“Bethink Yourselves” by Leo Tolstoy

Tolstoy wrote “Bethink Yourselves” in protest of the Russo-Japanese war, the first of a series of global wars in the 20th century. It happened six years before Tolstoy’s death and ten years before World War I. The title is a reference to verses in the Gospels (Mark 1:5, Luke 13:5, etc), which are alternatively translated as “Repent”. This article and his treatise “The Kingdom of God is Within You” are two of Tolstoy’s important works on pacifism.

A common argument against pacifism is that a pacifist, though he opposes violence, will nevertheless suffer violence from others, and that if a country practices pacifism in times of war, it will be destroyed by another country. Tolstoy’s reply (quoted below) is reminiscent of the Stoics and Kant.


For man there is only one way of being free–by uniting his will with the will of God.

The work of my life consists in fulfilling the will of Him who sent me into this life. This will is known to me. This will is that I should love my neighbor and serve him. Then why should I, following temporary, casual, irrational, and cruel demands, deviate from the known eternal and changeless law of all my life? If there be a God, He will not ask me when I die (which may happen at any moment) whether I retained …that conglomeration which is called the Russian Empire, which He did not confide to my care; but He will ask me what I have done with that life which He put at my disposal;–did I use it for the purpose for which it was predestined, and under the conditions for fulfilling which it was intrusted to me? Have I fulfilled His law?

For me, a man who understands his destiny, whatever position I may occupy, …whatever be my circumstances, whether the war be commenced or not, whether thousands of Russians or Japanese be killed, …I cannot act otherwise than as God demands of me, and that therefore I as a man can neither directly nor indirectly, neither by directing, nor by helping, nor by inciting to it, participate in war; I cannot, I do not wish to, and I will not. What will happen immediately or soon, from my ceasing to do that which is contrary to the will of God, I do not and cannot know; but I believe that from the fulfilment of the will of God there can follow nothing but that which is good for me and for all men.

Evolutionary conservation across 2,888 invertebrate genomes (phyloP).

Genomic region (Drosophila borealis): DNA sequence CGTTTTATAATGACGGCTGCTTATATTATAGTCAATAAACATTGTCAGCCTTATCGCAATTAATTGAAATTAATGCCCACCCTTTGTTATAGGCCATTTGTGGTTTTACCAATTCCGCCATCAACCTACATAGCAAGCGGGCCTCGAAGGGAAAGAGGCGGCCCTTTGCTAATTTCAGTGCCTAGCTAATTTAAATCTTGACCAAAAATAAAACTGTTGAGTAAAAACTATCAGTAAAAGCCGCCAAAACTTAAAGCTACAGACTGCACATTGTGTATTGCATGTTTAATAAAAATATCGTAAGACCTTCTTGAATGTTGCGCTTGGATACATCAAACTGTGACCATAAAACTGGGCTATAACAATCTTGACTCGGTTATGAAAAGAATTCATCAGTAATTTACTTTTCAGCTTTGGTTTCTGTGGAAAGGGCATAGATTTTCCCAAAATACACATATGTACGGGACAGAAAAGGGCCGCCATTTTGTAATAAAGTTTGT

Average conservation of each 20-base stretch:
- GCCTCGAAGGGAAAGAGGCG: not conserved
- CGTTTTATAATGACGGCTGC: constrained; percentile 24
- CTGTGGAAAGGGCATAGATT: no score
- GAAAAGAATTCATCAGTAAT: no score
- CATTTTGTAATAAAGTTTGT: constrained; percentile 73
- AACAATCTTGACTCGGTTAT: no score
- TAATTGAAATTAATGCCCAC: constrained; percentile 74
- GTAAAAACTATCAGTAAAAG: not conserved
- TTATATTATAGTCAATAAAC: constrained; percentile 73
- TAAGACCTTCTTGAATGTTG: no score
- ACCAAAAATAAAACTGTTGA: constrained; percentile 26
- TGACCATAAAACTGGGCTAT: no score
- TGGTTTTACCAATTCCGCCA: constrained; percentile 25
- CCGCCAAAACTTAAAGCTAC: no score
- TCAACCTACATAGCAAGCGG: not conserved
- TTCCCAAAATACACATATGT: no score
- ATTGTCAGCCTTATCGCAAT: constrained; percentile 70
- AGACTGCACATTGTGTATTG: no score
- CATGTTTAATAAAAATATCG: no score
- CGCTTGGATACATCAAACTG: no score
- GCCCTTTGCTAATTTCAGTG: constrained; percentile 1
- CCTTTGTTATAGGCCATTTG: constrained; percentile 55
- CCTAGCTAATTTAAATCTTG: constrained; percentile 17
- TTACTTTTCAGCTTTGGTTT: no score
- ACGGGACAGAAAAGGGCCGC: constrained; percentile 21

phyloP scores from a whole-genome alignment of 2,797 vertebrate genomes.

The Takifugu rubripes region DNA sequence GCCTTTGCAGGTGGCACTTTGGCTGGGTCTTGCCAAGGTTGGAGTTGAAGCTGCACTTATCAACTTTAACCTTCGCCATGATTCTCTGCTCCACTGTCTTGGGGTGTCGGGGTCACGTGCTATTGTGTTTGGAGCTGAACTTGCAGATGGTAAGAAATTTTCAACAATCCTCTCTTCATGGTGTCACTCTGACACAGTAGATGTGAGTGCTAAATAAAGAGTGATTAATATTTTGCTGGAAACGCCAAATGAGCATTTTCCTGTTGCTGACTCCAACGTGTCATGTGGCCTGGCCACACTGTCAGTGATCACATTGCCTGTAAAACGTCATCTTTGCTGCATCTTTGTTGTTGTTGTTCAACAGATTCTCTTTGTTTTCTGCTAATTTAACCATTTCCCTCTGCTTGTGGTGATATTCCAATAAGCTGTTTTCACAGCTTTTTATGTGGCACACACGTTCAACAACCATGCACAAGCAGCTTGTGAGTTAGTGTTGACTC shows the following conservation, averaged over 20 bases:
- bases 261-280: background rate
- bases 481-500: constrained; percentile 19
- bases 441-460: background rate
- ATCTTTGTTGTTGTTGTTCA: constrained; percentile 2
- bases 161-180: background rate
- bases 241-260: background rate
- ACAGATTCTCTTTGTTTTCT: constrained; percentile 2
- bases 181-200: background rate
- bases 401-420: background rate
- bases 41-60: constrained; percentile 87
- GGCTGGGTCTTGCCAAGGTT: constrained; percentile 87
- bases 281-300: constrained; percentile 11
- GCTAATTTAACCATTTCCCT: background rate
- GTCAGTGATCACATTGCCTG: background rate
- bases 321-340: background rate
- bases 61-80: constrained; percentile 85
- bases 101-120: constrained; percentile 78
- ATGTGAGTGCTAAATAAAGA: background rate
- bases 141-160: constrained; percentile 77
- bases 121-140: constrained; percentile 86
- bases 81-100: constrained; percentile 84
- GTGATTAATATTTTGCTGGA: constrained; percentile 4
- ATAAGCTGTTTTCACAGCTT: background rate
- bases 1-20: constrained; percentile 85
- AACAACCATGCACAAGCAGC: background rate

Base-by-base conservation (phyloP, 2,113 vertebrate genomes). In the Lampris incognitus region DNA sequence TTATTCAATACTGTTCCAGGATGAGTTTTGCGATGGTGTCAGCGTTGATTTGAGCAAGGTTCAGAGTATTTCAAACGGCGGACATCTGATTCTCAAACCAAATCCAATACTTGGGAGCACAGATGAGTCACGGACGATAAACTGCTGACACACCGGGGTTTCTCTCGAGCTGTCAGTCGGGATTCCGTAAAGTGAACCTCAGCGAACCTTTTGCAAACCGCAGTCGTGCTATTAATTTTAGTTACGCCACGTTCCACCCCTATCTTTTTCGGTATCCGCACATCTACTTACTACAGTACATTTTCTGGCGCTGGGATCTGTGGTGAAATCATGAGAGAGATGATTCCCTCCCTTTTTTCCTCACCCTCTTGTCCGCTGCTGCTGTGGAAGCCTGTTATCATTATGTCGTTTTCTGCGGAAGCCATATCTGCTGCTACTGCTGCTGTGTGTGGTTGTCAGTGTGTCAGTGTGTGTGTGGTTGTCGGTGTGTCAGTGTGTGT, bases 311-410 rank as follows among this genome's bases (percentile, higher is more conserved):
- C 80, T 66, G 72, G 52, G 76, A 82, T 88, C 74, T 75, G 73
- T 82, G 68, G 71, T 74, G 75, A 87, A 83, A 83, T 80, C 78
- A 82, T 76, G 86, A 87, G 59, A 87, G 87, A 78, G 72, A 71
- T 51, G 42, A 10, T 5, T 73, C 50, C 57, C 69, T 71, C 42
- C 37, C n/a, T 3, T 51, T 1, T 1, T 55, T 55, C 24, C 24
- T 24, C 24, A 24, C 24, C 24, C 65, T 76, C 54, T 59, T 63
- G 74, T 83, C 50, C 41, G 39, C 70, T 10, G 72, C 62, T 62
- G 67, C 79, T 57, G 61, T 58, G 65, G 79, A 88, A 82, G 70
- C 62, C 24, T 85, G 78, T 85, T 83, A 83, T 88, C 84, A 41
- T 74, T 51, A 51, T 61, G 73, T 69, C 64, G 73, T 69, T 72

A [religious] man is guided in his activity not by the presumed consequences of his action, but by the consciousness of the destination of his life. …He acts in fulfilling the work prescribed to him by God, without arguing as to what precisely will come of that work. Therefore for a religious man there is no question as to whether many or few men act as he does, or of what may happen to him if he does that which he should do. He knows that besides life and death nothing can happen, and that life and death are in the hands of God whom he obeys.

A religious man acts thus and not otherwise, not because he desires to act thus, nor because it is advantageous to himself or to other men, but because, believing that his life is in the hands of God, he cannot act otherwise.

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